Monday, April 14, 2008

Step 15 : Insurance

Before your bank or building society will issue your cheque you will need to get two forms of insurance sorted out.

The first is life insurance,and the second is home insurance.

For the life assurance you have two main options: term insurance or life insurance. Term insurance gives you more cover, but costs slightly more. What it is is insurance of a fixed amount for a fixed length of time (usually the term length of your mortgage). If (God forbid!) you should die before the length of the mortgage the entire amount covered is paid out. So, for example if you have a 500k mortgage and take out term insurance, but over the years you'd paid back 90% and then die, whoever you leave your estate to will get 90% back as the full 500k will be paid out (so 10% to pay rest of mortgage, and 450k left over). Term insurance costs a little more, but as you can see it pays a lot more later on too.

Home insurance is very important, as your mortgage provider will not issue your cheque without it.

One VERY IMPORTANT bit of advice is to get the home insurance to be started a few days before you close the sale. We were caught with that. Our close date was a Friday and we got our insurance to start on the Friday. But on the Tuesday when our solicitor asked the bank to issue the cheque they said no, as we didn't have insurance in place. So, we had to get it moved forward to start a couple of days earlier. Not a big deal, but it was a major stress at a time when we were highly strung already.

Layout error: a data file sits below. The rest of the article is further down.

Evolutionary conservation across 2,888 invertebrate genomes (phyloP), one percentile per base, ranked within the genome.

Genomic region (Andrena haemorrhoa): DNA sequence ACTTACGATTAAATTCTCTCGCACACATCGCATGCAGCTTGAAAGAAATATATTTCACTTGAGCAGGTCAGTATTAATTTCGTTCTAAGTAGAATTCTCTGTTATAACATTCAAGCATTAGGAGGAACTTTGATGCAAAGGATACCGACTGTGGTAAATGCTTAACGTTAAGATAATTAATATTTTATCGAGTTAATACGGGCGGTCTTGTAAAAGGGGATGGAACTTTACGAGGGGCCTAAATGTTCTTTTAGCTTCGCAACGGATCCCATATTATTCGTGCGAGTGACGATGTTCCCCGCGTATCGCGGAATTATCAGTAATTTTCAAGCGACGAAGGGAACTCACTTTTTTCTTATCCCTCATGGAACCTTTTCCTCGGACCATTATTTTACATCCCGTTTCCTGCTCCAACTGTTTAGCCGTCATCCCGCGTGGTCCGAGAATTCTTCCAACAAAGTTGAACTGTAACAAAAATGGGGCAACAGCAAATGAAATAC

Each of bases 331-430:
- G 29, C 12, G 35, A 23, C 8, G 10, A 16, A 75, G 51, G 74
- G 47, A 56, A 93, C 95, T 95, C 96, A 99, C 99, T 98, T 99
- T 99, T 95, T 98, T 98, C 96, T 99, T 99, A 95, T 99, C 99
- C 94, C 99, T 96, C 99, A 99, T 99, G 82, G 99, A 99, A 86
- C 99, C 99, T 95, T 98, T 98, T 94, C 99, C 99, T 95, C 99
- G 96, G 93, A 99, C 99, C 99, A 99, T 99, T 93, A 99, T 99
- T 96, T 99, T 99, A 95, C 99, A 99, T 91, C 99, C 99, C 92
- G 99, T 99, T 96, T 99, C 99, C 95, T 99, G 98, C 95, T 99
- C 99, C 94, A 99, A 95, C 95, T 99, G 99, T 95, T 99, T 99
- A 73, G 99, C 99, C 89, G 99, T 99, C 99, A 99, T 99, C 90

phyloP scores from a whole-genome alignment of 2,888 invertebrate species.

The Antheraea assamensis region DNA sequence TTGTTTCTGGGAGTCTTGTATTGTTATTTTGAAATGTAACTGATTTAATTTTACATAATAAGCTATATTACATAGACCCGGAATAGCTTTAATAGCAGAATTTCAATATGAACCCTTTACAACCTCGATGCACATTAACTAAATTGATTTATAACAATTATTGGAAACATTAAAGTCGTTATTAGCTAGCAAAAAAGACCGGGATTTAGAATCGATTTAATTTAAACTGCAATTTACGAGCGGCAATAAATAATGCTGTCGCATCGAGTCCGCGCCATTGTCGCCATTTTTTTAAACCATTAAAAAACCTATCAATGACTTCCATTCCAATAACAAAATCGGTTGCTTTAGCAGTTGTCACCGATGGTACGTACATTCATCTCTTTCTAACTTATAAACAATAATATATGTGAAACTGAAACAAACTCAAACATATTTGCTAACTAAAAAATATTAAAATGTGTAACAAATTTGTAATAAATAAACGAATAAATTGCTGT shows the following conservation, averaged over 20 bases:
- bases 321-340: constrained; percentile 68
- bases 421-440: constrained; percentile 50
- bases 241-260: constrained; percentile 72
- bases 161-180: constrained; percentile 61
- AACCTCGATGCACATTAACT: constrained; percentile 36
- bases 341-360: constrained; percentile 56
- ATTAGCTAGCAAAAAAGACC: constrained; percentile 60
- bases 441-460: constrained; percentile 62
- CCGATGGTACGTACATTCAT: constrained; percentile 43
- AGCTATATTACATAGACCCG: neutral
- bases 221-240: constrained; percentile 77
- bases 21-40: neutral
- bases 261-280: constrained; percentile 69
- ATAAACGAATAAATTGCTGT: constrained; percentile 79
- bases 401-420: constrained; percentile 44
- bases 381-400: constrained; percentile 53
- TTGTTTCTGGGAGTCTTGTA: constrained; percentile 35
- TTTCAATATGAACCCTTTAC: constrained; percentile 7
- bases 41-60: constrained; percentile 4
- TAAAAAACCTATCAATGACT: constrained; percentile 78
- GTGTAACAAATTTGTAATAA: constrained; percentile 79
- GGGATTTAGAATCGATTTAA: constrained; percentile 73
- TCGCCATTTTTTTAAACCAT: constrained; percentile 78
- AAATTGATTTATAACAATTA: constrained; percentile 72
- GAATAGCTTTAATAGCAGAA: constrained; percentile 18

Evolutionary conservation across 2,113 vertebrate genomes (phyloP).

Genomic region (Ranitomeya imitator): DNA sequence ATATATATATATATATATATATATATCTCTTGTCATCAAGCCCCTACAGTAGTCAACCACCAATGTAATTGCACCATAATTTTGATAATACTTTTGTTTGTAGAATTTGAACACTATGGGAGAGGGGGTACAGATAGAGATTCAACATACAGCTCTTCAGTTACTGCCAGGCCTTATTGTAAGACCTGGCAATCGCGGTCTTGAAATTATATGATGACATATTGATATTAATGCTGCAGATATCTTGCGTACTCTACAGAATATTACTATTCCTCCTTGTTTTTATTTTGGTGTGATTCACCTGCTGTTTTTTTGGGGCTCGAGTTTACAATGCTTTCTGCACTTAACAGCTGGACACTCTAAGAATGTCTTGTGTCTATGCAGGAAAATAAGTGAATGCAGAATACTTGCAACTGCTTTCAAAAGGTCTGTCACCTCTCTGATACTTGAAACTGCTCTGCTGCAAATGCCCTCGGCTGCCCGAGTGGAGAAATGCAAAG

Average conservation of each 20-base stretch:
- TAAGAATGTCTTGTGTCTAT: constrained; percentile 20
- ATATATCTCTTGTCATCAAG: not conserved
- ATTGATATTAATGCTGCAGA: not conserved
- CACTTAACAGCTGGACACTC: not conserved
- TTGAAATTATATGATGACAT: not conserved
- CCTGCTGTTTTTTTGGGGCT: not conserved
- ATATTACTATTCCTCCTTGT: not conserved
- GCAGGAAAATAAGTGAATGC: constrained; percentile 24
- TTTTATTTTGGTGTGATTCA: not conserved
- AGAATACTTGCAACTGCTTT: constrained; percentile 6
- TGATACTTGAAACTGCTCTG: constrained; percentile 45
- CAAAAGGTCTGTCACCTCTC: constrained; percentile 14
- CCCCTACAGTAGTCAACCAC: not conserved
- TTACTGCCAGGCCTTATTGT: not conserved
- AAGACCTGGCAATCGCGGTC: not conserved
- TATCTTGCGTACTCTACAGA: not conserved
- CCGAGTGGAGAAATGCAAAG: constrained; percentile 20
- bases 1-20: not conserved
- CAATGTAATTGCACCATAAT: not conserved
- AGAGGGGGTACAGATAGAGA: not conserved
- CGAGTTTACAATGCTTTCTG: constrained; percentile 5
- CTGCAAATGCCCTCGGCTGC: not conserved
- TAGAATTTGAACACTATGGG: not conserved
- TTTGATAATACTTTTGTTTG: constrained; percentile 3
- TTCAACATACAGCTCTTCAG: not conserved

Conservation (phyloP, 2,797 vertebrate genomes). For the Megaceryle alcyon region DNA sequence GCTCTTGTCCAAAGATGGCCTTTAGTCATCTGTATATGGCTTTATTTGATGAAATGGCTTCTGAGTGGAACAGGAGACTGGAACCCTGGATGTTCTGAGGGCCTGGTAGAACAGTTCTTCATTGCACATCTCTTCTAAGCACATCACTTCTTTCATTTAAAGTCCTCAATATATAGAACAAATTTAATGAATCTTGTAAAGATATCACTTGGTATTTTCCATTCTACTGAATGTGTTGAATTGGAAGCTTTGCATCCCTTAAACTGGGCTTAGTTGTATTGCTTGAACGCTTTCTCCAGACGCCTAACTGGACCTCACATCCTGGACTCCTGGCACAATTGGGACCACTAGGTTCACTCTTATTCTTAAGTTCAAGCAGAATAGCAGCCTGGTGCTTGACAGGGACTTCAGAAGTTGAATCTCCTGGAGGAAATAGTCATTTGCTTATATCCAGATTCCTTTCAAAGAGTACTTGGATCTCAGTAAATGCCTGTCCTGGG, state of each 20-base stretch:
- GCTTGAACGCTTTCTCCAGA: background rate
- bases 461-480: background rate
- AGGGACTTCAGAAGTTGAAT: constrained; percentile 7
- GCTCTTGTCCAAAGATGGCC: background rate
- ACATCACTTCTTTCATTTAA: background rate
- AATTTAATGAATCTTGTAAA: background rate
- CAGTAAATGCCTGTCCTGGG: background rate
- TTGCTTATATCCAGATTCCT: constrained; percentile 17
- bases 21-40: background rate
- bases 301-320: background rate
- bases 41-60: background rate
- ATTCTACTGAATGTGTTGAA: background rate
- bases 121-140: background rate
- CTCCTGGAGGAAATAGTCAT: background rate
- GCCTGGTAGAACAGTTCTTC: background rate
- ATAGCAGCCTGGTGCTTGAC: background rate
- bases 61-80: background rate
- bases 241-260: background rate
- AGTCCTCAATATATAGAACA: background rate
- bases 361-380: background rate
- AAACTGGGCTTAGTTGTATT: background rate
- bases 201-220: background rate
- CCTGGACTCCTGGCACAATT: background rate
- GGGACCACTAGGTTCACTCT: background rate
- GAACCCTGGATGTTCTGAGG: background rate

Friday, April 4, 2008

Step 14: Contract deposit

This happens at the same time as step 13, but I thought I'd make another step of it to make sure you notice it.

When you sign your contracts you will also need to pay the rest of your deposit. This is standard at 10%, but it is usually possible to negotiate it down - for example if you get a 92 or 95% mortgage you may only want to pay 5 or 8% as the deposit and have the rest come directly from your mortgage. Once you have a valid reason your solicitor should be able to agree this with the vendors solicitor.

As this is generally delivered as a bank draft (not a cheque), it is a good idea to arrange the bank draft before you sign (a day or two should be enough time, but you should confirm this with your bank as they differ).

Step 13: Contracts

The next step is the first legally binding one: Contracts.

The vendors (people selling) will draw up contracts of sale with their solicitor. This is a long document - about 30 pages roughly - which has a hell of a lot of legal mumbo-jumbo which all comes down to "We give you cash, you give us house".

What they send is a draft contract, and they send that directly to your solicitor. Your solicitor will usually send you some notes on it and maybe some questions. For example, ours asked us to check the land registry documents referred to the right land with the engineer who did our survey.

Normal procedure is that you will go into your solicitors office and sign both the loan offer (see step 12) and your sale contracts at the same time in their presence. They send these back to the vendor with a bank draft for your outstanding deposit (Step 14). Usually at this point your solicitor will confirm the charge for their service - the start of your money disappearing!